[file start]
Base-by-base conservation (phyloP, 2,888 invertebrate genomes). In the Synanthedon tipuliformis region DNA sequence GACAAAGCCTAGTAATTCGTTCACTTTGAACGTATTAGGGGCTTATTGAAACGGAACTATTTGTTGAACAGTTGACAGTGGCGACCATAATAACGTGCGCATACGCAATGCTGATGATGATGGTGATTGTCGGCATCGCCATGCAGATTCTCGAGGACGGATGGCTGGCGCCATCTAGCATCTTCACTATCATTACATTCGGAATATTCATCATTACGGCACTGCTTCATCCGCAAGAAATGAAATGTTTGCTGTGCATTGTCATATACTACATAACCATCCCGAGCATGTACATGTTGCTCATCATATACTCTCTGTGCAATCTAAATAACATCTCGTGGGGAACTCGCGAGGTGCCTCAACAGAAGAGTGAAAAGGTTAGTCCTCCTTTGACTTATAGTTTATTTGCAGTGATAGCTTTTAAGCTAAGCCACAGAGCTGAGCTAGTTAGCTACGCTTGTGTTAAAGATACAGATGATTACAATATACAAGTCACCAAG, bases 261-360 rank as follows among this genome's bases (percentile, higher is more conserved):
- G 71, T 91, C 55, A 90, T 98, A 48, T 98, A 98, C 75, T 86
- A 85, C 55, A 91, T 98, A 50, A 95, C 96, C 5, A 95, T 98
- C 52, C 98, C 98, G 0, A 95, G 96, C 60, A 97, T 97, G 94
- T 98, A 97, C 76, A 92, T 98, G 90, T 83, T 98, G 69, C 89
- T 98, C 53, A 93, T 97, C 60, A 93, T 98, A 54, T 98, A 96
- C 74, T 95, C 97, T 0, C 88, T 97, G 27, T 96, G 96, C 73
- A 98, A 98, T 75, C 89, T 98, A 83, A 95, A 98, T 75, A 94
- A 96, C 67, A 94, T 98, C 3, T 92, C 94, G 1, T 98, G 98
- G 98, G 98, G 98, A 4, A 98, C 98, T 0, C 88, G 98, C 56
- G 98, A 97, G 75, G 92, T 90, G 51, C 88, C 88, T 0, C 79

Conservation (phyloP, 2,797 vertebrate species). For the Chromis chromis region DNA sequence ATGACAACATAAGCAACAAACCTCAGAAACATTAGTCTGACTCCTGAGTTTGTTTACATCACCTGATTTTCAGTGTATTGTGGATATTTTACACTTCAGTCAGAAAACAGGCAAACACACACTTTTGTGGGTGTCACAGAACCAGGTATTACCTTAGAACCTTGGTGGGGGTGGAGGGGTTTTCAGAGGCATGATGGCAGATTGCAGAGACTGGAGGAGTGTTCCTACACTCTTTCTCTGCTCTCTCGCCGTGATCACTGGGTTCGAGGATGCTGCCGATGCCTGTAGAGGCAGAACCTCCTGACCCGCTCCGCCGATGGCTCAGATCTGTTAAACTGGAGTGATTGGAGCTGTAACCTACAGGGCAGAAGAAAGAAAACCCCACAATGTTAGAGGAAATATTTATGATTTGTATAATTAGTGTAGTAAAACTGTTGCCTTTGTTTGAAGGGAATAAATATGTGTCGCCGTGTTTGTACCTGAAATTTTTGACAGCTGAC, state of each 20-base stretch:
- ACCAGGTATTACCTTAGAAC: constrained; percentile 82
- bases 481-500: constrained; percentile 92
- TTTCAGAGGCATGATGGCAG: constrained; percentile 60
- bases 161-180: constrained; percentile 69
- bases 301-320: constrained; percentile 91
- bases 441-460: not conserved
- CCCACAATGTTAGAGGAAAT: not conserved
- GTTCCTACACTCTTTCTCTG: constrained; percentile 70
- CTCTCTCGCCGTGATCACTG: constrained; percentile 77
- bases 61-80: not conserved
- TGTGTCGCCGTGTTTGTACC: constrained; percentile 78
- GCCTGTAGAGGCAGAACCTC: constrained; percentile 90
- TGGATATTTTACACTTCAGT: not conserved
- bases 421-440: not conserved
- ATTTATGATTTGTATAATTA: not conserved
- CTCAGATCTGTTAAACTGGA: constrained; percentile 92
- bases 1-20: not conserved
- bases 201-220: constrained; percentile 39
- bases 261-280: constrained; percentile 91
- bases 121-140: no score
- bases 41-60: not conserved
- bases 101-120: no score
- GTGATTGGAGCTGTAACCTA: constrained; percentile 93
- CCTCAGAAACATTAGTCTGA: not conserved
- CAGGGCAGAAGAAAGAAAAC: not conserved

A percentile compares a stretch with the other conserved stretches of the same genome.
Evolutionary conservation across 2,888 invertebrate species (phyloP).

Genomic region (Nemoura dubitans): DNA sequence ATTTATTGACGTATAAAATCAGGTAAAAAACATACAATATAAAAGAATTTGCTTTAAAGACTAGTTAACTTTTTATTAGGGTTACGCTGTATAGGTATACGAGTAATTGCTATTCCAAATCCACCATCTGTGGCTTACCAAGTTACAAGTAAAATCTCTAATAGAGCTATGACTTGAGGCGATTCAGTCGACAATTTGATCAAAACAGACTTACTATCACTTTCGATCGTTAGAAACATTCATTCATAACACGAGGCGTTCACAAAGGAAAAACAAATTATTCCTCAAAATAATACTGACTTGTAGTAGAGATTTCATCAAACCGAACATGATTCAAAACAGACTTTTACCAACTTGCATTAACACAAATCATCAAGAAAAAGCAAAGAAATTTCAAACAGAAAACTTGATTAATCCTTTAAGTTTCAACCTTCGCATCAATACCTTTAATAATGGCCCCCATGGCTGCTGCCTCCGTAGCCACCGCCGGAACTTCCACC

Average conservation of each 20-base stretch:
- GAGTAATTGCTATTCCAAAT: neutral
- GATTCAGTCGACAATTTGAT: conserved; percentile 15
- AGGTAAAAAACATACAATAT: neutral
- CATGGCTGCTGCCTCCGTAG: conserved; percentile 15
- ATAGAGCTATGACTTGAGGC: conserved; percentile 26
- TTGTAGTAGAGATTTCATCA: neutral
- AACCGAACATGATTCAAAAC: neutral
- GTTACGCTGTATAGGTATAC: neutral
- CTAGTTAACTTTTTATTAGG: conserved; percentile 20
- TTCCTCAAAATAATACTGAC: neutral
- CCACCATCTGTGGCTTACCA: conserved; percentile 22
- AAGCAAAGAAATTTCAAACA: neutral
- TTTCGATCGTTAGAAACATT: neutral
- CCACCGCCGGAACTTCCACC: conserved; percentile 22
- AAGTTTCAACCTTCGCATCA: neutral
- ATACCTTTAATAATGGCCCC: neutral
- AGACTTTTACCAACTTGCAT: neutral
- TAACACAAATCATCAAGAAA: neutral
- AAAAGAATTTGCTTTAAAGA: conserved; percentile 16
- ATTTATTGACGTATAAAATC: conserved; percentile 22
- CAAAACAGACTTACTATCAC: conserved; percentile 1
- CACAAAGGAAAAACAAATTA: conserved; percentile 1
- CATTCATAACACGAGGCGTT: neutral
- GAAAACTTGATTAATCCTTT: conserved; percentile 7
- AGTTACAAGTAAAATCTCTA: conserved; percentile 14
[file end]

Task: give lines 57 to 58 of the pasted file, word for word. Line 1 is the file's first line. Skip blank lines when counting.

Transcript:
- ATACCTTTAATAATGGCCCC: neutral
- AGACTTTTACCAACTTGCAT: neutral